Usual tourist sites and history start with Romans, see ://uk.holidaysguide.yahoo.com/p-travelguide-124788-zaragoza_history-i/, with the legions invading Spain, and the town taking the name stemming from Latin Saragossa, and then Caesaraugusta. See also http://www.statemaster.com/encyclopedia/Zaragoza,-Spain/, focusing on the Christian era: the Virgin Mary appearing to St. James the Great in the first century AD. A work of word-name sources only refers to the Romans, and later the Arabs. See ://www.archive.org/stream/localetymologyde00char/localetymologyde00char_djvu.txt/
Keep going. Learn elsewhere that the site of Caesaraugusta is different from the Roman town. There was an Iberian village, with a newer town later nearby built by the Romans, Cesaraugusta, or Caesaraugusta. Not the same as the Iberian. See ://fact-archive.com/encyclopedia/Zaragoza,_Spain/ Its name was Salduie or Salduba.
Linguistics. And Iberian script resembles Phoenician. See ://fact-archive.com/encyclopedia/Iberian_language/ There were Phoenicians all over the Mediterranean, including Phoenicians in Sicily, so this would not be unusual in itself. This language is not the same as other languages with Celtic roots. See ://fact-archive.com/encyclopedia/Celtiberians/ Egyptians attribute language with written characters is said to have originated with the Phoenician, Taautos, from Byblos, Phoenicia, see ://phoenicia.org/alphabet.html/ and the Semitic languages, as well as others, stem from the forms. More on linguistics, including comparative charts, at ://atheism.about.com/od/ancientmythologyreligion/ig/Lebanon-Phoenician-Photos/Phoenician-Alphabet.htm/
So were the original Iberians at Zaragoza Hebrew? Perhaps. This site thinks so, Hebrew Hispanic History, but are they authoritative, or moneymaking? see ://www.genealogyforum.com/messages/genbbs.cgi/ /New/37557/ This site agrees, showing "Iberia" coming from "Eber"-ia, the grandfather of Abraham (Hebrews, not Jews at that time) or Heberia, or Hebrewland. See ://jahtruth.net/britspan.htm/ The focus there is in exploring origins of Gibraltar, as "not Spain."
Look up Zaragoza, Aragon. Find it at ://www.red2000.com/spain/region/index.html/ There are many references to its origins with the usual "Old Iberians, Romans, Goths, and Arabians." See that list, for example, at ://www.red2000.com/spain/zaragoza/index.html/ A traverse from the Mediterranean at the northeast of Spain, crossing to Galicia, puts Zaragoza at a major point.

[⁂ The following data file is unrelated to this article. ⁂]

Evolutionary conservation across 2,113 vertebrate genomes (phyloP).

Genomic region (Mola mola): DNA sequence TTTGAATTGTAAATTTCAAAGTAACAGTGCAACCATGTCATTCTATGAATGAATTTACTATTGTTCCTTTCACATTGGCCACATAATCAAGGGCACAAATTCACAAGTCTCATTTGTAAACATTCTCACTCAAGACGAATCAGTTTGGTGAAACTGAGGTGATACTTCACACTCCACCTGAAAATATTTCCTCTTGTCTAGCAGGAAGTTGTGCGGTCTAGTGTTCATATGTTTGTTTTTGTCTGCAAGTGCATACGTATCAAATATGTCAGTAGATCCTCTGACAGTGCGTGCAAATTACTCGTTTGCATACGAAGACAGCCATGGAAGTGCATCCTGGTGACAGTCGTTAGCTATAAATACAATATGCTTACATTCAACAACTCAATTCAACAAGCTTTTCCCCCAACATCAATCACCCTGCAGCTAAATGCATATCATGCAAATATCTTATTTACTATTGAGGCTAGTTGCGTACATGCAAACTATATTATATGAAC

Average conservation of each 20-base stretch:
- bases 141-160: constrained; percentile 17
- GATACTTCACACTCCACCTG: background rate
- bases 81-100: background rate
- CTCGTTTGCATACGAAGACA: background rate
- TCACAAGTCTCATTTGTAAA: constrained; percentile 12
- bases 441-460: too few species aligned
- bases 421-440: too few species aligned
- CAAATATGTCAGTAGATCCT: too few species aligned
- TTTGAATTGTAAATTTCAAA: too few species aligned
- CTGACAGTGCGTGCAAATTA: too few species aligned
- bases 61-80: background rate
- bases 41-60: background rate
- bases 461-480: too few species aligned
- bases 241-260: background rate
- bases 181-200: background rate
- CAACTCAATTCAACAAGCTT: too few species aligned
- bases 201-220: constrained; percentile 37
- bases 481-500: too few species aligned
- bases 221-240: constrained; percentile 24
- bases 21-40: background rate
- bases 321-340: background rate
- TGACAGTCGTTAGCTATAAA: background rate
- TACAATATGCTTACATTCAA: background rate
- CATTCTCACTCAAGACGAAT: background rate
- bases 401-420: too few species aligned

Remember: Hebrew did not mean "Jewish" in earliest times.
It was one of many tribes
Something may or may not be missing. Where formal history is lacking, look at legend. This is an ext\p://jahtruth.net/britspan.htm
There is legend here that is a far cry from staying satsified that all this area represents is a thriving Roman commercial and military center. We have an unexplainable tribe and language, an "isolate" as they say, like the Basques, and other groups that seem to spring from parts unknown.
This connection is suggested for the Iberian isolates: Palestine, and even Egypt. By legend, of course. Research old migrations of peoples from the Middle East to Iberia, and from there to Hibernia, even, there in antiquity,
- During Zarah's birth, he stuck out his fist first, causing the midwife to tie an identifying red cord around it to designate the first-born, for purposes of the inheritance; but
- Zarah then pulled it back, cord and all; and his brother Pharez was born, fully born, first, see Genesis 38:28-30; so
- Zahar, with no inheritance, migrated from the Palestine area to (and here the stories vary) through Egypt first, or directly to Spain, Iberia, where
- Zahar and the Zaharites of the Red Hand founded the city of Zaragoza. Then,
- Zahar's descendants were pushed out to northern Spain and Galicia by the Romans and others; and from there went to Ireland, Hibernia. Or "Hebernia" - for the Hebrew's new land. There,
- The Red Hand of the Zaharites remained the symbol of their settling.
This is of interest to us because we also found a tale of a Queen Scotia, buried in Ireland from antiquity, and said to be the daughter of a pharaoh, and that explains alleged Egyptian hieroglyphs on her grave. Is any of this so? Does it matter? See Caledonia: Scotia and Scotland before Scotland. Queen Scotia, Ireland. See also ://www.irishidentity.com/extras/places/stories/martello.htm/
Those Old Testament roots are also in a highly partisan account of Irish origins, the story that recurs, at ://www.ensignmessage.com/archives/redhand.html/ Are we looking at descendants of Hebrews, migrating through other places, including Spain, to Ireland. Anything that gives enjoyment is not to be discounted, and we find this idea enjoyable. And as explicable as anything else.